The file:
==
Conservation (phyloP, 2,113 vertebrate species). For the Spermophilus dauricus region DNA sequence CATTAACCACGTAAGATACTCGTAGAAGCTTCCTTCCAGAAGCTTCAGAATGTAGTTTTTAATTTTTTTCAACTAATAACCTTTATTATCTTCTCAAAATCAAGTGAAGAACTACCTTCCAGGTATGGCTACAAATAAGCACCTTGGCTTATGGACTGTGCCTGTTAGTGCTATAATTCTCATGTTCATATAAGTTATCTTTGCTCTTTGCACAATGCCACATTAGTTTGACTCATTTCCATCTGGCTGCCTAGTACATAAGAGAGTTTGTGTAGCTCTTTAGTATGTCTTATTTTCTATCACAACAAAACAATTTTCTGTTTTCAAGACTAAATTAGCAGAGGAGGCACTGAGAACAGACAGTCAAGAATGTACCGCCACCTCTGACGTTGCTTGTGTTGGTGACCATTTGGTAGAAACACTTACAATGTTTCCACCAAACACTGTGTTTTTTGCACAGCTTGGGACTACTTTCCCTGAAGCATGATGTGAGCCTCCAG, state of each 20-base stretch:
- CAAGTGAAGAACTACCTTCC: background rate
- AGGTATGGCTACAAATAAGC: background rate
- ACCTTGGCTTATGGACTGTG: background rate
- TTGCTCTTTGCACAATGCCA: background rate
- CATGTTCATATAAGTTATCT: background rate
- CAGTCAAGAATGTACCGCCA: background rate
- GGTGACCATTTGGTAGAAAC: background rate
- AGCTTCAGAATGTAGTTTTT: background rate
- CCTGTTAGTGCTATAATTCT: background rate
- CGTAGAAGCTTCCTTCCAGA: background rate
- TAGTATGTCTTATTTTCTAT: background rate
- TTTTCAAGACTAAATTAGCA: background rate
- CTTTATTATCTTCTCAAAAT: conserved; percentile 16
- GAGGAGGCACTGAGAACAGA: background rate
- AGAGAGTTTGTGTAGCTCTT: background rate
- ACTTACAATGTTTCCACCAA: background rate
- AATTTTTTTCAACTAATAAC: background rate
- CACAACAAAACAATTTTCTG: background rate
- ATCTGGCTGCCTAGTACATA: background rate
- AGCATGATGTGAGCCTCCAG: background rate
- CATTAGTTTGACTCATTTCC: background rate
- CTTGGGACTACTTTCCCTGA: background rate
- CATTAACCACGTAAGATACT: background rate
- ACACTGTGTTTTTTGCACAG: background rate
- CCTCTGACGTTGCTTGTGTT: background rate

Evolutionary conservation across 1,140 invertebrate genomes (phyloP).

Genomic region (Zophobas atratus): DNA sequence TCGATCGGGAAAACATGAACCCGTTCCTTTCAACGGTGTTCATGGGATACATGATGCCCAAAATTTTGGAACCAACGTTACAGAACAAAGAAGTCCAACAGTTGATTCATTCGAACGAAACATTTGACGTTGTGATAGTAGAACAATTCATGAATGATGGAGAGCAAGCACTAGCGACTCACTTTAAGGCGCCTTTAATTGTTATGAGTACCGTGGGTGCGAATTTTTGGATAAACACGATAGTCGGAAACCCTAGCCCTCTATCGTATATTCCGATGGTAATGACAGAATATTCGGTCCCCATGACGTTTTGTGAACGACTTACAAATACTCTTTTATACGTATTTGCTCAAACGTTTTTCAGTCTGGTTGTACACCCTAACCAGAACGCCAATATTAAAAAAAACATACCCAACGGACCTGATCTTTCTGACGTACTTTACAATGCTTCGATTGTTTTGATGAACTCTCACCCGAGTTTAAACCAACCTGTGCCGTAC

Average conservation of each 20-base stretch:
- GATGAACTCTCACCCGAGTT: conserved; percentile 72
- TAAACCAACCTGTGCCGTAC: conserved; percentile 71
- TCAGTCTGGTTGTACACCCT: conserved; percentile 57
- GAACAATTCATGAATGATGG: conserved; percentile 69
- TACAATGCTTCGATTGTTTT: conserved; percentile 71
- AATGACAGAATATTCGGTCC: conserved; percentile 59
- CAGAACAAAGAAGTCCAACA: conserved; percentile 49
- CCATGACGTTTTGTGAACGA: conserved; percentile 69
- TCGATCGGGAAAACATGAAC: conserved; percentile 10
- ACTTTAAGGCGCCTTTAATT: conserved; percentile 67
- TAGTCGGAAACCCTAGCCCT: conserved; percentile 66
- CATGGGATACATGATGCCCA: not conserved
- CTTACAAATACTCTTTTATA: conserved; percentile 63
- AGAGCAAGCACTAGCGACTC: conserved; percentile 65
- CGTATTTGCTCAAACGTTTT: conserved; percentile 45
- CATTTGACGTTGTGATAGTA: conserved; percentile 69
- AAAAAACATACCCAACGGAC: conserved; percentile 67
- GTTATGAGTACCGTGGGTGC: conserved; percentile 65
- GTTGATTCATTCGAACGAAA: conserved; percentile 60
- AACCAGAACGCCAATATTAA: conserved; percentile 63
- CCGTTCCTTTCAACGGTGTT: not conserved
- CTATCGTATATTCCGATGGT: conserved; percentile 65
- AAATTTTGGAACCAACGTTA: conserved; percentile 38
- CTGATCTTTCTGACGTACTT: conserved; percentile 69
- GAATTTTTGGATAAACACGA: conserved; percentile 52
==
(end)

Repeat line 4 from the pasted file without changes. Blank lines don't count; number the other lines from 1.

- ACCTTGGCTTATGGACTGTG: background rate